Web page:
A quick glance at recent election filings shows that many races will have a crowded field in 2022. From our perspective as journalists, that means we’ll spend some extra time writing candidate profiles in the months to come. From the perspective of our readers and ourselves as voters, it’s generally positive when residents have a choice at the ballot.

Going in to this election cycle, we are also reflecting on some recent survey numbers related to the media and elections conducted just last month on behalf of the National Newspaper Association. Essentially, they confirm two important points we can already attest to—that community newspapers are one of voters’ most trusted sources of information about candidates and that newspaper readers are voters.

The survey showed that TV news and local newspapers were what the majority of respondents relied on to make election-related decisions. Guess what was at the very bottom of the list? Social media.

An impressive 89 percent of the survey respondents said they are “very likely” to vote in upcoming elections this year for U.S. Congress, U.S. Senate and other federal and state elections. When we emphasize the importance of participating in elections we know that we’re essentially “preaching to the choir.” If you take the time to regularly read the paper, you likely care about the community where you live and want to help guide it in a particular direction. One of the most basic ways to do that is by electing public servants who reflect values important to you.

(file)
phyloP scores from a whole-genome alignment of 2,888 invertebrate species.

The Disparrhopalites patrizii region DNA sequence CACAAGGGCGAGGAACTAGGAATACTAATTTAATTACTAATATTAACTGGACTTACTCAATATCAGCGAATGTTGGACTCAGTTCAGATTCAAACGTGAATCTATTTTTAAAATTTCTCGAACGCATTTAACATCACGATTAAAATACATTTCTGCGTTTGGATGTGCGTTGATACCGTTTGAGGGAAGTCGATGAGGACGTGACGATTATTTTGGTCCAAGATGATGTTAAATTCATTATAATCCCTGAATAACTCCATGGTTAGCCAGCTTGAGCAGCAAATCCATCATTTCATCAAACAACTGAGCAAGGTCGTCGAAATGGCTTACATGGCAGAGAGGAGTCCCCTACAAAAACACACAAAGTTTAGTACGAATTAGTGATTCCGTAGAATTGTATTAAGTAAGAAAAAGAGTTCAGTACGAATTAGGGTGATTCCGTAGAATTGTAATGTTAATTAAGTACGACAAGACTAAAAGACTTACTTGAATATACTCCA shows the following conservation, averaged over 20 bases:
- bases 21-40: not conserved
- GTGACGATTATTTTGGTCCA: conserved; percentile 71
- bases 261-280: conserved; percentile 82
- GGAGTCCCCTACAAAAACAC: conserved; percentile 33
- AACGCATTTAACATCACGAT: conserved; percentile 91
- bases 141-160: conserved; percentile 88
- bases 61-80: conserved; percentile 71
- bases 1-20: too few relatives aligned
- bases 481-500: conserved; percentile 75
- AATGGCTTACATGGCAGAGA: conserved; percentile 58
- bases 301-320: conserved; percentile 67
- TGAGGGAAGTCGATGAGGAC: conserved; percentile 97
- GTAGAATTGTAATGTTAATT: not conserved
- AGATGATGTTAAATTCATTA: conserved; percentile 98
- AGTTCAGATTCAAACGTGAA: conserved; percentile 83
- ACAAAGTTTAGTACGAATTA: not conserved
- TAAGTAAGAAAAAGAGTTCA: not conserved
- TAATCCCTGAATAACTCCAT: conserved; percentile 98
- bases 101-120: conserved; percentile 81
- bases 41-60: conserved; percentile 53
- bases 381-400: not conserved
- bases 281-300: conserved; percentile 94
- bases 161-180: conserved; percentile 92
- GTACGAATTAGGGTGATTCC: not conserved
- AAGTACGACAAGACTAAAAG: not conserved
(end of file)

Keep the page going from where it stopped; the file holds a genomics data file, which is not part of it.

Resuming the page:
What should it mean for candidates? It should mean they value a newspaper’s place in the community and our dedication to fact-based reporting. It should also remind them of the reach a newspaper’s candidate profile has in connecting with a significant group of likely voters versus any attack ad they plan to circulate on social media.

So what does this mean? For us at the Tri-City Times it means we’ll keep on keeping on when it comes to providing comprehensive and reliable information about local elections and candidates knowing that our readers depend on it.